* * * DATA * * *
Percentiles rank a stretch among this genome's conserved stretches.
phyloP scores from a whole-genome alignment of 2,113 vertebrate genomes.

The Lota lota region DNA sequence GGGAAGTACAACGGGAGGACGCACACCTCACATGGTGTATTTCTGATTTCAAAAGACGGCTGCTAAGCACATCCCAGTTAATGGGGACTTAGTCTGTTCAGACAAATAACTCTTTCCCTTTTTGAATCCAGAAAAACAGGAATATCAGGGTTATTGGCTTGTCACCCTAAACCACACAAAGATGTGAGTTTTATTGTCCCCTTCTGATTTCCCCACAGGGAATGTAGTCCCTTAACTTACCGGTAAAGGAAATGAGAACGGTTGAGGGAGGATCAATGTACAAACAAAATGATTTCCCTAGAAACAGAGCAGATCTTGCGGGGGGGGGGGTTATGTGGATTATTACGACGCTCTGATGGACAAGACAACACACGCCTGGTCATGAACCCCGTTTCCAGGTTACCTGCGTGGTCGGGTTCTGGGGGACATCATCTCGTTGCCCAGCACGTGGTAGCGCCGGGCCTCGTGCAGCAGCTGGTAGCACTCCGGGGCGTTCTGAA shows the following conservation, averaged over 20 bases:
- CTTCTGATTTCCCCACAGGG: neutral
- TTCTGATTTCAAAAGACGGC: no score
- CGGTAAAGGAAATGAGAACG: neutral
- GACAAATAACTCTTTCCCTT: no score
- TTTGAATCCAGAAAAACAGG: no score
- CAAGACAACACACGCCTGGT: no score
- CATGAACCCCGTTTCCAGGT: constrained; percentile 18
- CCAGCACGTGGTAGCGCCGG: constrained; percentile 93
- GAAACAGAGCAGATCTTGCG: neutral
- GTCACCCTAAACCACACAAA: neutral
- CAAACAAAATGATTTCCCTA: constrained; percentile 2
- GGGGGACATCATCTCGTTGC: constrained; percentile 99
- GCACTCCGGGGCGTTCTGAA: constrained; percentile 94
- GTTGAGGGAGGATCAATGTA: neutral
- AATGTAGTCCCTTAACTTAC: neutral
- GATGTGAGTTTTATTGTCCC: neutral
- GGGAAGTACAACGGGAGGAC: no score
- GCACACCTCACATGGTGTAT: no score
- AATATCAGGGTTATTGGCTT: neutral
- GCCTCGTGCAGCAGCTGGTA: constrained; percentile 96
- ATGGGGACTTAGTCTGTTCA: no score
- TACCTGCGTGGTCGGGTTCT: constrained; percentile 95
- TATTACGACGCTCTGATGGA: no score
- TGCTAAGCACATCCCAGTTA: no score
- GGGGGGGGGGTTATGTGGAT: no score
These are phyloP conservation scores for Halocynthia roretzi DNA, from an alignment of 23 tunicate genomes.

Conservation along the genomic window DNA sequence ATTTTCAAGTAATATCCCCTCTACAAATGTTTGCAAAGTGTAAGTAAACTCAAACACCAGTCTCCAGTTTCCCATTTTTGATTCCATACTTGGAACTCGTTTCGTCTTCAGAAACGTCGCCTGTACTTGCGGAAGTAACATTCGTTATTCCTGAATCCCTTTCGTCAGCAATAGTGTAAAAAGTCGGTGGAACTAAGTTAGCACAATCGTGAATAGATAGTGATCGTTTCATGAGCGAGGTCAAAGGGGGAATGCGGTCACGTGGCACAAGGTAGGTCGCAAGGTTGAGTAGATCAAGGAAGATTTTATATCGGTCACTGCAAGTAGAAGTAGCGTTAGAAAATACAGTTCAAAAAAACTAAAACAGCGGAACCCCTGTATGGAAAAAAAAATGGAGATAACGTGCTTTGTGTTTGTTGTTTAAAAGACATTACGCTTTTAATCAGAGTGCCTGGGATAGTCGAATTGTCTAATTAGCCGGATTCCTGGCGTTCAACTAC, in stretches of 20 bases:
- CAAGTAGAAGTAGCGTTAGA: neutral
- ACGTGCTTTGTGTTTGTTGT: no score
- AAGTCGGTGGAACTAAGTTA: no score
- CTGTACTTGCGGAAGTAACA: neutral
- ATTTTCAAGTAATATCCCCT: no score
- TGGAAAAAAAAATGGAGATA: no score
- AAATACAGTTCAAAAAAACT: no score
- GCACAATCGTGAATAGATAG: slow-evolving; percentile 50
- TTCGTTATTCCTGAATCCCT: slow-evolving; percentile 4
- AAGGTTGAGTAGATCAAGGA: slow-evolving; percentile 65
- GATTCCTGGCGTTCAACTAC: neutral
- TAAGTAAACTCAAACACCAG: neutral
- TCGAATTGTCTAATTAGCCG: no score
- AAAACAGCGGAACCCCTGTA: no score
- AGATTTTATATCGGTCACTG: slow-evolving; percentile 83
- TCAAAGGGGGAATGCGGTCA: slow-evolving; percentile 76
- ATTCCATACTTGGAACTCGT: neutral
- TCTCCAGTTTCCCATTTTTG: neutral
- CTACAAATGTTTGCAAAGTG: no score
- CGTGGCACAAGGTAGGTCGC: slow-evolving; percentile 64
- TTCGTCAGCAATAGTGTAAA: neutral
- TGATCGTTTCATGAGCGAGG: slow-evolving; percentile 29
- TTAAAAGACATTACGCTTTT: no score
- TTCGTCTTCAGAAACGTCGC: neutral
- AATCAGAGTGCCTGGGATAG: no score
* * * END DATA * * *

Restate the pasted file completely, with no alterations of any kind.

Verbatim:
Percentiles rank a stretch among this genome's conserved stretches.
phyloP scores from a whole-genome alignment of 2,113 vertebrate genomes.

The Lota lota region DNA sequence GGGAAGTACAACGGGAGGACGCACACCTCACATGGTGTATTTCTGATTTCAAAAGACGGCTGCTAAGCACATCCCAGTTAATGGGGACTTAGTCTGTTCAGACAAATAACTCTTTCCCTTTTTGAATCCAGAAAAACAGGAATATCAGGGTTATTGGCTTGTCACCCTAAACCACACAAAGATGTGAGTTTTATTGTCCCCTTCTGATTTCCCCACAGGGAATGTAGTCCCTTAACTTACCGGTAAAGGAAATGAGAACGGTTGAGGGAGGATCAATGTACAAACAAAATGATTTCCCTAGAAACAGAGCAGATCTTGCGGGGGGGGGGGTTATGTGGATTATTACGACGCTCTGATGGACAAGACAACACACGCCTGGTCATGAACCCCGTTTCCAGGTTACCTGCGTGGTCGGGTTCTGGGGGACATCATCTCGTTGCCCAGCACGTGGTAGCGCCGGGCCTCGTGCAGCAGCTGGTAGCACTCCGGGGCGTTCTGAA shows the following conservation, averaged over 20 bases:
- CTTCTGATTTCCCCACAGGG: neutral
- TTCTGATTTCAAAAGACGGC: no score
- CGGTAAAGGAAATGAGAACG: neutral
- GACAAATAACTCTTTCCCTT: no score
- TTTGAATCCAGAAAAACAGG: no score
- CAAGACAACACACGCCTGGT: no score
- CATGAACCCCGTTTCCAGGT: constrained; percentile 18
- CCAGCACGTGGTAGCGCCGG: constrained; percentile 93
- GAAACAGAGCAGATCTTGCG: neutral
- GTCACCCTAAACCACACAAA: neutral
- CAAACAAAATGATTTCCCTA: constrained; percentile 2
- GGGGGACATCATCTCGTTGC: constrained; percentile 99
- GCACTCCGGGGCGTTCTGAA: constrained; percentile 94
- GTTGAGGGAGGATCAATGTA: neutral
- AATGTAGTCCCTTAACTTAC: neutral
- GATGTGAGTTTTATTGTCCC: neutral
- GGGAAGTACAACGGGAGGAC: no score
- GCACACCTCACATGGTGTAT: no score
- AATATCAGGGTTATTGGCTT: neutral
- GCCTCGTGCAGCAGCTGGTA: constrained; percentile 96
- ATGGGGACTTAGTCTGTTCA: no score
- TACCTGCGTGGTCGGGTTCT: constrained; percentile 95
- TATTACGACGCTCTGATGGA: no score
- TGCTAAGCACATCCCAGTTA: no score
- GGGGGGGGGGTTATGTGGAT: no score
These are phyloP conservation scores for Halocynthia roretzi DNA, from an alignment of 23 tunicate genomes.

Conservation along the genomic window DNA sequence ATTTTCAAGTAATATCCCCTCTACAAATGTTTGCAAAGTGTAAGTAAACTCAAACACCAGTCTCCAGTTTCCCATTTTTGATTCCATACTTGGAACTCGTTTCGTCTTCAGAAACGTCGCCTGTACTTGCGGAAGTAACATTCGTTATTCCTGAATCCCTTTCGTCAGCAATAGTGTAAAAAGTCGGTGGAACTAAGTTAGCACAATCGTGAATAGATAGTGATCGTTTCATGAGCGAGGTCAAAGGGGGAATGCGGTCACGTGGCACAAGGTAGGTCGCAAGGTTGAGTAGATCAAGGAAGATTTTATATCGGTCACTGCAAGTAGAAGTAGCGTTAGAAAATACAGTTCAAAAAAACTAAAACAGCGGAACCCCTGTATGGAAAAAAAAATGGAGATAACGTGCTTTGTGTTTGTTGTTTAAAAGACATTACGCTTTTAATCAGAGTGCCTGGGATAGTCGAATTGTCTAATTAGCCGGATTCCTGGCGTTCAACTAC, in stretches of 20 bases:
- CAAGTAGAAGTAGCGTTAGA: neutral
- ACGTGCTTTGTGTTTGTTGT: no score
- AAGTCGGTGGAACTAAGTTA: no score
- CTGTACTTGCGGAAGTAACA: neutral
- ATTTTCAAGTAATATCCCCT: no score
- TGGAAAAAAAAATGGAGATA: no score
- AAATACAGTTCAAAAAAACT: no score
- GCACAATCGTGAATAGATAG: slow-evolving; percentile 50
- TTCGTTATTCCTGAATCCCT: slow-evolving; percentile 4
- AAGGTTGAGTAGATCAAGGA: slow-evolving; percentile 65
- GATTCCTGGCGTTCAACTAC: neutral
- TAAGTAAACTCAAACACCAG: neutral
- TCGAATTGTCTAATTAGCCG: no score
- AAAACAGCGGAACCCCTGTA: no score
- AGATTTTATATCGGTCACTG: slow-evolving; percentile 83
- TCAAAGGGGGAATGCGGTCA: slow-evolving; percentile 76
- ATTCCATACTTGGAACTCGT: neutral
- TCTCCAGTTTCCCATTTTTG: neutral
- CTACAAATGTTTGCAAAGTG: no score
- CGTGGCACAAGGTAGGTCGC: slow-evolving; percentile 64
- TTCGTCAGCAATAGTGTAAA: neutral
- TGATCGTTTCATGAGCGAGG: slow-evolving; percentile 29
- TTAAAAGACATTACGCTTTT: no score
- TTCGTCTTCAGAAACGTCGC: neutral
- AATCAGAGTGCCTGGGATAG: no score